Mechanically manipulated switches are the input mechanism of choice and can include sealed touch panels which act as manual switches by completing an electric circuit when touched by a user at indicated positions, as well as rocker switches, rotary knobs, and slidable indicators or the like. However, many such mechanically manipulated switches can be unreliable both in the long run and in hostile or hazardous environments and cannot be made more reliable for a low cost per control. Further, the complexity of the parameter-setting protocol contributes to the cost, overall, of user input mechanisms for programmable electronic devices. Electromechanical input devices are not cost effective for environmentally hostile or hazardous applications.
 Thus there is a need for an alternative to conventional user input mechanisms for programmable electronic devices that is both low cost and reliable over the long run and in both hostile and hazardous usage environments. The present invention provides an apparatus and method that employs a sensor to achieve a low cost user input interface that is both cost effective and reliable in all usage situations. Further, the input interface can be used to monitor the environment when it is not being used as a user input interface.
 Thus, the present invention provides an apparatus and method for a single sensor to fulfill two functions: as a user interface for parameter input to programmable electronic device, and as an environmental sensor. This duality of use is achieved without use of any additional input channels and without accidental modification of previously programmed parameters.
 In a preferred embodiment, sealed electromechanical buttons were replaced with a photosensor interface according to the present invention as an input mechanism for a garden light controller and a single LED was provided as a feedback mechanism. The resulting reduction in complexity of the printed circuit board increased reliability while decreasing the manufacturing cost by 40%. The construction of sealed buttons for use in the outdoor environment is costly due to the wide range of temperatures in which the button's moving parts must perform reliably. Further, the single LED output of this embodiment significantly decreased the number of microcontroller output pins required to indicate programmed parameters. For example, to employ widely used 7-segment LED indicators to indicate parameters in a range of 0 to 9, it is necessary to use 7 output pins compared with one LED indicator in this embodiment of the present invention. As a result, the number of required microcontroller outputs dropped, allowing the use of smaller and lower cost microcontrollers. However, the use of a single LED as an input feedback and display mechanism is only one example of a low-cost approach according to the present invention, and it would be obvious to one skilled in the art that this single LED can be eliminated completely or replaced by a variety of display types in accordance with the requirements of the application of the present invention as a user input interface to a programmable electronic device. For example, when the device output state is indicative of the acceptance of user input, there is no need for a separate input feedback and display mechanism.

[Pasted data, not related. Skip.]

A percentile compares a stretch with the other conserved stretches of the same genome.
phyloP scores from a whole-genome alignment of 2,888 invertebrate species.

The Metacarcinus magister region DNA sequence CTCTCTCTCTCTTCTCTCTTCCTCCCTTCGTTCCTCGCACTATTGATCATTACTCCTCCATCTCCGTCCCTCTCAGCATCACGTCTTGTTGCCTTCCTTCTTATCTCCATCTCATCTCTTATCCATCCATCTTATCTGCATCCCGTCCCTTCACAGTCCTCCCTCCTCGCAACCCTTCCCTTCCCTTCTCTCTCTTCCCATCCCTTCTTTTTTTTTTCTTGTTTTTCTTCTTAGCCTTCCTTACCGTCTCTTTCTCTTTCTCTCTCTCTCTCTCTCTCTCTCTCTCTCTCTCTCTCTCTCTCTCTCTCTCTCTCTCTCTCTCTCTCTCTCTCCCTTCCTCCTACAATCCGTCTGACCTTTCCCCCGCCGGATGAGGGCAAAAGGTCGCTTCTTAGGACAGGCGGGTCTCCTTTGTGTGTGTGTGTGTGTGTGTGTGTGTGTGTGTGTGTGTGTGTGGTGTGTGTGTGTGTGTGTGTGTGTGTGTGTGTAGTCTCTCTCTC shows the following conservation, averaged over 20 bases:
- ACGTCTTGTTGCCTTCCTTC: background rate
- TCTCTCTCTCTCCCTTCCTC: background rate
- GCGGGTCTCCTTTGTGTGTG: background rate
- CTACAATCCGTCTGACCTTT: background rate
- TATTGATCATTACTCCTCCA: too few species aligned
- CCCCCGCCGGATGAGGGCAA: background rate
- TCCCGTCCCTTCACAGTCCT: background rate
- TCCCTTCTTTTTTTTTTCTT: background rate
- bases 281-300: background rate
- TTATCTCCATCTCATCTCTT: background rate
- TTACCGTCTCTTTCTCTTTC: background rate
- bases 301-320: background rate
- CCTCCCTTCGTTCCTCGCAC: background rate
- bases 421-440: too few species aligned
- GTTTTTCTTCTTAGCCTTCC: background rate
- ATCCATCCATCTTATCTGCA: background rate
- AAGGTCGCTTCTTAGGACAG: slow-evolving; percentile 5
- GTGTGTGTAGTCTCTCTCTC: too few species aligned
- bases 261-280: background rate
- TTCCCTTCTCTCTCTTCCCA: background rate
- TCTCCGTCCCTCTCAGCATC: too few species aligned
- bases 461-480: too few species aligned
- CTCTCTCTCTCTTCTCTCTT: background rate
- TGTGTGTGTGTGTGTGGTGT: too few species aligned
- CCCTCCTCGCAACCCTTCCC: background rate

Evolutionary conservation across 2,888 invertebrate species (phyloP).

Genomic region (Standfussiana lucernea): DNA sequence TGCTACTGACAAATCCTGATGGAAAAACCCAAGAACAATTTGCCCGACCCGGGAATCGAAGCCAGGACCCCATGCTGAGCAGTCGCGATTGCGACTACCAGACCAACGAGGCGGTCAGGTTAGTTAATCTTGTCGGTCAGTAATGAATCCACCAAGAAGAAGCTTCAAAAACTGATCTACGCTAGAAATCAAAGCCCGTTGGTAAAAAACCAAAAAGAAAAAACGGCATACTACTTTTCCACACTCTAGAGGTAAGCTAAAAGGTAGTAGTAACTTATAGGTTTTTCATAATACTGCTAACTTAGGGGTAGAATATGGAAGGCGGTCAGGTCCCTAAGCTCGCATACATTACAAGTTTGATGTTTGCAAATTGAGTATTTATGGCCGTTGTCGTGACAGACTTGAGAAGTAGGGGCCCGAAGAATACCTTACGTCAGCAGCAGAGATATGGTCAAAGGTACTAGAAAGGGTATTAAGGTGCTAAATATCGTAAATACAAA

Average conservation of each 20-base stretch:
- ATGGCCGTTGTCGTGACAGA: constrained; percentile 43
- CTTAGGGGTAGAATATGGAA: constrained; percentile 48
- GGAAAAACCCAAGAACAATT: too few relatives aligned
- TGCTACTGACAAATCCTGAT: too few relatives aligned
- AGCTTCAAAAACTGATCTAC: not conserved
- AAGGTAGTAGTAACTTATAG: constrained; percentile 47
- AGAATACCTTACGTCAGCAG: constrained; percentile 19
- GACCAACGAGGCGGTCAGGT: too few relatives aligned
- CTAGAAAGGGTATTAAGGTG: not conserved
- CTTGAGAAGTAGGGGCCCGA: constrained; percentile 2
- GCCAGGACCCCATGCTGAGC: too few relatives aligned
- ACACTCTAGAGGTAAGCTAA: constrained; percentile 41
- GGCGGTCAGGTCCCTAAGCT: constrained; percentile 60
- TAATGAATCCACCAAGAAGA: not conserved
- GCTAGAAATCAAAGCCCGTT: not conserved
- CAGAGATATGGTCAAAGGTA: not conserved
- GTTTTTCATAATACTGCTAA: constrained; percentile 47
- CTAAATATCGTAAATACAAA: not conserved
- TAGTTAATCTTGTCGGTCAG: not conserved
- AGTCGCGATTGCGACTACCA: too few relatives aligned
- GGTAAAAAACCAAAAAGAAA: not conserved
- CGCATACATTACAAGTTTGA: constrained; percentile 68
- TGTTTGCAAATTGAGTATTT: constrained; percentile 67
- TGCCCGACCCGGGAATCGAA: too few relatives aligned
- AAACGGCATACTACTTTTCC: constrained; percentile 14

FIG. 1 illustrates an embodiment employing a photoelectric sensor with a single LED for feedback.
FIG. 2 illustrates (a) the state of the photoelectric sensor of FIG. 1 during a typical parameter input sequence for both user input and default parameter setting, initiated by powering on the device, and (b) the corresponding output of the single LED of a device of the embodiment of FIG. 1.
FIG. 3 illustrates a flow chart of one embodiment of a method for programmed control of an electronic device employing the present invention as a user input interface.
FIG. 4 illustrates an embodiment of the present invention which employs a photoelectric sensor as a user input interface to a programmable low voltage load, such as a garden light controller.
FIG. 5 illustrates an embodiment of the present invention which employs a reed contacts based sensor as a user input interface to a programmable low voltage load, such as a garden light controller, from a location without exposure to ambient light.
FIG. 6 illustrates an implementation of the present invention that employs a Hall-effect sensor controlled by a magnet as a user input interface to a programmable device in an application requiring a sealed device housing without moving parts.
FIG. 7 illustrates an embodiment of the present invention that employs a proximity sensor as a user input interface to a programmable device in an application requiring a sealed device housing without moving parts.
FIG. 8 illustrates an embodiment of the present invention that employs a resistance sensor that is sensitive to the level of a substance contained in a tank as an input interface to a programmable device in an embodiment requiring a measure of the input level deviation from a known position.